American Civil War Medicine & Surgical Antiques

Surgical Set collection from 1860 to 1865 - Civilian and Military

Civil War:  Medicine, Surgeon Education & Medical Textbooks

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Roberts Bartholow, M. D.

 

View the book in this collection by Dr. Bartholow

 

Name: Roberts Bartholow
Death date: May 10, 1904
Place of death: Philadelphia, PA
Type of practice: Allopath
States and years of licenses: PA, 1881, WV, 1883
Medical school(s): University of Maryland School of Medicine, Baltimore: University of Maryland School of Medicine and Coll of Phys and Surgeons, 1852, (G)
Journal of the American Medical Association Citation: 42:1303, 1368

Dr. Roberts Bartholow, physician and author, was born in Hartford County, Maryland, November 18, 1831. His literary education, obtained by great sacrifices on the part of his parents, and largely by his own efforts, was completed at Calvert College, Maryland, where he graduated and received the degree of Master of Arts. He pursued his medical studies at the University of Maryland, and after graduating in 1852, he engaged in private practice for a short time; but having decided to compete for an appointment on the medical staff of the regular army, he spent several years in careful preparation, partly by attendance on the lectures at the university. The result of this careful training was exhibited in the competitive examination before the army medical examining board.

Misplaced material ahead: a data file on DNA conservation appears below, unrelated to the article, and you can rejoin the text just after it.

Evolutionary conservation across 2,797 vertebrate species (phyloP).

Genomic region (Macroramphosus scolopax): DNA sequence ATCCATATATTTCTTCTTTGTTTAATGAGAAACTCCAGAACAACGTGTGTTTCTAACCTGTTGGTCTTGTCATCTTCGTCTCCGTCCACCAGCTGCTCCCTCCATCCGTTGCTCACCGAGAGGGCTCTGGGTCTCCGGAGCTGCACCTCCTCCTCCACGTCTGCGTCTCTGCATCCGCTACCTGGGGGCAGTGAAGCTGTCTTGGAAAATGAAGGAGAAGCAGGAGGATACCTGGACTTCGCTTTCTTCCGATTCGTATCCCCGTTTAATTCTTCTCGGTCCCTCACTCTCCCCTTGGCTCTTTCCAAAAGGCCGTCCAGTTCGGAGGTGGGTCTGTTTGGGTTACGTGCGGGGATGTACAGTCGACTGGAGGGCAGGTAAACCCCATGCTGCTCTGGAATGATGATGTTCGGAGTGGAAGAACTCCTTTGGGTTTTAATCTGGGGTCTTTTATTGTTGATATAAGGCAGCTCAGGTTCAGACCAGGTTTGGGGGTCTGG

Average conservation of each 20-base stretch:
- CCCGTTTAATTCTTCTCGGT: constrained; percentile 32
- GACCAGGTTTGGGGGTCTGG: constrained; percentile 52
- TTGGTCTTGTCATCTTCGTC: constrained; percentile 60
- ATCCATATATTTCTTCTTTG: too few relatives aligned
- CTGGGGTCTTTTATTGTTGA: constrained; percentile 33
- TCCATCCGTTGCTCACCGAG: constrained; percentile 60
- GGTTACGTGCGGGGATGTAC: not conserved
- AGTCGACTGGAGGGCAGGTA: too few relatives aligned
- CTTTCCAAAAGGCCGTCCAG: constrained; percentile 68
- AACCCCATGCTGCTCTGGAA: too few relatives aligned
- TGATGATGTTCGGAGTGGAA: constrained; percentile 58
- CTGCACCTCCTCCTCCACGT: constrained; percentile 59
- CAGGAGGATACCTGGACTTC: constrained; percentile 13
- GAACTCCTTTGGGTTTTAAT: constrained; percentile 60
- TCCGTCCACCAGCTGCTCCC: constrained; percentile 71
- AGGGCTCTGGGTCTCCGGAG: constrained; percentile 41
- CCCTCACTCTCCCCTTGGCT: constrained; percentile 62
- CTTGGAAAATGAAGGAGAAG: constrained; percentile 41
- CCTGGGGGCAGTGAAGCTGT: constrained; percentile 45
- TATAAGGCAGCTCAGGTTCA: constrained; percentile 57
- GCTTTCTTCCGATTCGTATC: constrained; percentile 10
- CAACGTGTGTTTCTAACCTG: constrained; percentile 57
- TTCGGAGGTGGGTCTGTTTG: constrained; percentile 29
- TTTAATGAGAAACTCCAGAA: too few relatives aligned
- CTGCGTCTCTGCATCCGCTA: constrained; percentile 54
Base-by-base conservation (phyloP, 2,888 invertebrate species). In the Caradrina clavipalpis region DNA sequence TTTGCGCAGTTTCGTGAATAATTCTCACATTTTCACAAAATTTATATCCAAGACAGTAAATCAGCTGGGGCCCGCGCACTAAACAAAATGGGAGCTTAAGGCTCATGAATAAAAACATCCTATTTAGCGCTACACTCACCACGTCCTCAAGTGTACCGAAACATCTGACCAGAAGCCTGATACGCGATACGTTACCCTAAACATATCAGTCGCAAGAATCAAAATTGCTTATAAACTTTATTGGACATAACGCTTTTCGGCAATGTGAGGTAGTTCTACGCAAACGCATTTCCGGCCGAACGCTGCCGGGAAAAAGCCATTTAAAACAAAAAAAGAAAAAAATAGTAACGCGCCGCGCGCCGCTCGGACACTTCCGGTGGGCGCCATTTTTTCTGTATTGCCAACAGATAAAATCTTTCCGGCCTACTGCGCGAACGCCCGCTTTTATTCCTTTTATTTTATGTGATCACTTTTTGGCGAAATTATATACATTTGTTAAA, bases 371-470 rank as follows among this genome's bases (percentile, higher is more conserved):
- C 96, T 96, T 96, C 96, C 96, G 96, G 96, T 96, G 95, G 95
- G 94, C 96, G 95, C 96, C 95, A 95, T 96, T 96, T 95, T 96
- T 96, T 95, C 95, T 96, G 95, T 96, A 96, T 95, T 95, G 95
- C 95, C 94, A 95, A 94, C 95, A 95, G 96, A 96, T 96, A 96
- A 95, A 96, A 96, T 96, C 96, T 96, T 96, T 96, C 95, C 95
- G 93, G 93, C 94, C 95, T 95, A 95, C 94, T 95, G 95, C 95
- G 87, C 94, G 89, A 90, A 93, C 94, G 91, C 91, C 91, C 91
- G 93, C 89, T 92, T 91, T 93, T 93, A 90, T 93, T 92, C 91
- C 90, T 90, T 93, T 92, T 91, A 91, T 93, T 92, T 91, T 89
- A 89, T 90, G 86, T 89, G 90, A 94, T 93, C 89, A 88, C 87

ROBERTS BARTHOLOW,  Asst. Surg., U. S. Army, Recorder of the Board.   Appointed  medical purveyor for Army of the Potomac.  (See examples of the written exam questions and answers for Navy applicant, Dr. George Snow including his biography.)

Report of a committee of the New York Academy of Medicine, appointed at the meeting held October 8, 1863, with power to consider the list of diseases and infirmities which disqualify drafted men, for the military service of the United States, as contained in the Regulations for the Government of the Bureau of the Provost-Marshal-General.

The committee, consisting of Gurdon Buck, M.D., Prof. Willard Parker, M.D., Profs. A. C. Post, M.D., W. Detmold, M.D., Valentine Mott, M.D., A. H. Stevens, M.D., J. W. Draper, M.D., Austin Flint, M.D., W. H. Van Buren, M.D., and John Ordroneoux, M.D., met, pursuant to call, on Monday, October 12, Dr. Gurdon Buck, chairman, and Doctor Van Buren, secretary, and proceeded to examine the list of disqualifications by paragraphs, with the following result in suggestions and recommendations for alterations, viz: